‘Bearded bandit’ facing federal grand jury indictment

Justin Worley, shown here at an arraignment in September, pleaded guilty to nine counts of bank robbery in U.S. District Court, March 7. Justin Worley, shown here at an arraignment in September, pleaded guilty to nine counts of bank robbery in U.S. District Court, March 7.

A federal grand jury indicted Justin Worley, who was known as the bearded bandit, on eight counts of bank robbery.

PROVIDENCE — The man who allegedly robbed two Barrington banks while wearing a fake beard earlier this year is facing a federal grand jury indictment. On Wednesday, a grand jury returned an eight-count indictment charging Justin L. Worley, 33, with eight counts of bank robbery.

Officials charged Mr. Worley, who previously lived in East Providence, with robbing eight financial institutions in Rhode Island between April 16, and Sept. 18. The indictment alleges that Mr. Worley robbed each bank of varying amounts of cash by use of force, violence and intimidation. Mr. Worley gained the nickname “the bearded bandit” because of the dark brown beard he allegedly wore during the incidents.

Law enforcement in Barrington, Cranston, East Providence, North Providence, Pawtucket, Seekonk and Warwick Police Departments and the FBI investigated the individual robberies. In Barrington, Mr. Worley reportedly robbed the Bank of America on County Road and later the TD Bank which is located next door.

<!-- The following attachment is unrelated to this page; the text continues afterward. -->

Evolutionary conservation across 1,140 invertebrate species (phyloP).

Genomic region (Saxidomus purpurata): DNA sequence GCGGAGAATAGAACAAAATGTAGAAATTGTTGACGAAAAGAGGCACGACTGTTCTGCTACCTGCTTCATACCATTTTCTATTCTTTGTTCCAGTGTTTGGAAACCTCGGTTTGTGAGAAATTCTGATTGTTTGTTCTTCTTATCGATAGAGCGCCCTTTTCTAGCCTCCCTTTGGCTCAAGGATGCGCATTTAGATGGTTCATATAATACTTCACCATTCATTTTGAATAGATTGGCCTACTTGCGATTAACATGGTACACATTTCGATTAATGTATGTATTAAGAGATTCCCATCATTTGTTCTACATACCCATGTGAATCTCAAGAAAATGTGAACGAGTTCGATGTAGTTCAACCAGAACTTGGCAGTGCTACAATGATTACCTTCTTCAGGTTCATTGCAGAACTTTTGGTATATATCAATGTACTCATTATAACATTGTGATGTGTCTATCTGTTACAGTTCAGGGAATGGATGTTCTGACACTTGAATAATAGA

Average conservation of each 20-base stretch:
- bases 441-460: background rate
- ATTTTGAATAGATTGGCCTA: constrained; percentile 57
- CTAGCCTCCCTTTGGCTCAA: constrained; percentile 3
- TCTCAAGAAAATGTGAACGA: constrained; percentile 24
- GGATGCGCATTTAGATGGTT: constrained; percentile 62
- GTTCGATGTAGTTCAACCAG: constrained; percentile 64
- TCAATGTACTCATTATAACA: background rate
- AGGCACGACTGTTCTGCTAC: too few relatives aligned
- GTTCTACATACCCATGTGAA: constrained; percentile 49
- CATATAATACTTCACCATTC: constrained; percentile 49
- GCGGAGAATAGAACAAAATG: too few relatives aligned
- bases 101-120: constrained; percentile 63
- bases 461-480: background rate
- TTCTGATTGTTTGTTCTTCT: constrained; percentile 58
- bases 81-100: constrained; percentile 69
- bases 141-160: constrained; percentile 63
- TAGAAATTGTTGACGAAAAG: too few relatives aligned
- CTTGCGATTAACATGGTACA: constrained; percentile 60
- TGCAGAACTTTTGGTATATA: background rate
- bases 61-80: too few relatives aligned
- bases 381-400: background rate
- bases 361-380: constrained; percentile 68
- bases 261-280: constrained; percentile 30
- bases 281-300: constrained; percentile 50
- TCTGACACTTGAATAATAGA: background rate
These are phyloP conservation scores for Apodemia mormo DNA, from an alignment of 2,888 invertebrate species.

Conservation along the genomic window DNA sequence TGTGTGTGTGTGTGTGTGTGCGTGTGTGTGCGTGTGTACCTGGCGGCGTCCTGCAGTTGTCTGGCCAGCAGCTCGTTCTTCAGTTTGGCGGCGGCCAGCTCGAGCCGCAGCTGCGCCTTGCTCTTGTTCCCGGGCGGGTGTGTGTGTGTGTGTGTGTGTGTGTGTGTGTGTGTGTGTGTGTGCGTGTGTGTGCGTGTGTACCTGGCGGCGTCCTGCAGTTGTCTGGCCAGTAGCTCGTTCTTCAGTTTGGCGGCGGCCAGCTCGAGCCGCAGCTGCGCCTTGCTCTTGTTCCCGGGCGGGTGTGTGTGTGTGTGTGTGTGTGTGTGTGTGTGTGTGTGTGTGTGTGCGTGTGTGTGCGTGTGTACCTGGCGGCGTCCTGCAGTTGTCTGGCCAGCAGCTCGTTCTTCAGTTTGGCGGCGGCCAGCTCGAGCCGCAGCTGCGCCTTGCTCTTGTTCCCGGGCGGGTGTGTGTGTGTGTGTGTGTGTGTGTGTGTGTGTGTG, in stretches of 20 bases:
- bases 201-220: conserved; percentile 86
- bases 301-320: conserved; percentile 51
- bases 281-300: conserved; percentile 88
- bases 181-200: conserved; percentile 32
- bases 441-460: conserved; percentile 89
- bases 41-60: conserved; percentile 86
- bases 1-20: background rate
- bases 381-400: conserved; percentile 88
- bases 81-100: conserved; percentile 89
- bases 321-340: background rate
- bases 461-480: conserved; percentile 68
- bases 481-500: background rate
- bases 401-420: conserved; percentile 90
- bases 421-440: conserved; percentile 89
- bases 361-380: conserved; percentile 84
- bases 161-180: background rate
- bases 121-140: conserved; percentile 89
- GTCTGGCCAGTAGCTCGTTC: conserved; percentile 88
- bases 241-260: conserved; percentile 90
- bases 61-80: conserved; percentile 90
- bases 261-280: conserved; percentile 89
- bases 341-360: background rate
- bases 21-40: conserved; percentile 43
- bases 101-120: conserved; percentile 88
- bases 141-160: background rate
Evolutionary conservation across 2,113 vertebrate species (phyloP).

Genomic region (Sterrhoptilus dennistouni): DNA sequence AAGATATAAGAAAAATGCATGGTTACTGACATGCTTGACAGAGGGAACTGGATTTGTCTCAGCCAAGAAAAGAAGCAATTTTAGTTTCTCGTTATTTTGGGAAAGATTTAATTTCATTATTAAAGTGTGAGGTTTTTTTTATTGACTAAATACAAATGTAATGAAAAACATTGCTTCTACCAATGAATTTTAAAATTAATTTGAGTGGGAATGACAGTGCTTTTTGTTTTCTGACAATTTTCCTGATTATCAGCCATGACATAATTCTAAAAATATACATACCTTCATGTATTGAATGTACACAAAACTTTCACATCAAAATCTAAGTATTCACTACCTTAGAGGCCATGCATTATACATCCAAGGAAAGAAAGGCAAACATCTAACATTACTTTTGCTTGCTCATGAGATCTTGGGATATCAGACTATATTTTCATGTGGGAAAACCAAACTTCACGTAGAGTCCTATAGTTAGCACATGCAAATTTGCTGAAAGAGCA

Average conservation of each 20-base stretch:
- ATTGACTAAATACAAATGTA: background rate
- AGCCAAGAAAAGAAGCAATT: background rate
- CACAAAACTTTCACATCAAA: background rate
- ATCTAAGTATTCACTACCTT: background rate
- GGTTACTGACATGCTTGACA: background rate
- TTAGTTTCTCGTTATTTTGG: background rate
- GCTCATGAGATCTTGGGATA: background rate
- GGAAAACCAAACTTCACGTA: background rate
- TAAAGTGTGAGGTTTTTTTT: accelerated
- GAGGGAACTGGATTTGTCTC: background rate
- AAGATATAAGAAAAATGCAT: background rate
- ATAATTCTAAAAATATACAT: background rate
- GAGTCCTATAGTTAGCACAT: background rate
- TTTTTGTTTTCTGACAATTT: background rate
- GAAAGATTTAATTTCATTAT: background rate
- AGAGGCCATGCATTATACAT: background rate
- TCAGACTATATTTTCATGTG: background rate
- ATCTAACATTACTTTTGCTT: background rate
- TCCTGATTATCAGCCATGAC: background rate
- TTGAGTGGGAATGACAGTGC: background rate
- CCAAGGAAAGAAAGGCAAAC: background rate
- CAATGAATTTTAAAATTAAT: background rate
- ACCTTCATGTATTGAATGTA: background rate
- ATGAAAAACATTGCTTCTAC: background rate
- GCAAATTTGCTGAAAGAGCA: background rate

East Providence and Seekonk police arrested Mr. Worley at a motel in Seekonk on Sept. 19. At that time, officials reportedly found a fake beard inside the motel room. L:aw enforcement also seized two vehicles that Mr. Worley reportedly used during the incidents.

Mr. Worley is being detained by the Commonwealth of Massachusetts on charges that he allegedly robbed a bank in Seekonk on Feb. 23.

Bank robbery is punishable by a maximum sentence of up to 20 years in federal prison followed by up to 3 years supervised release, and a fine of up to $250,000.

An indictment is an allegation and is not evidence of guilt. A defendant is entitled to a fair trial in which it will be the government’s burden to prove guilt beyond a reasonable doubt.

Assistant U.S. Attorneys William J. Ferland and Paul F. Daly, Jr. are prosecuting the case.

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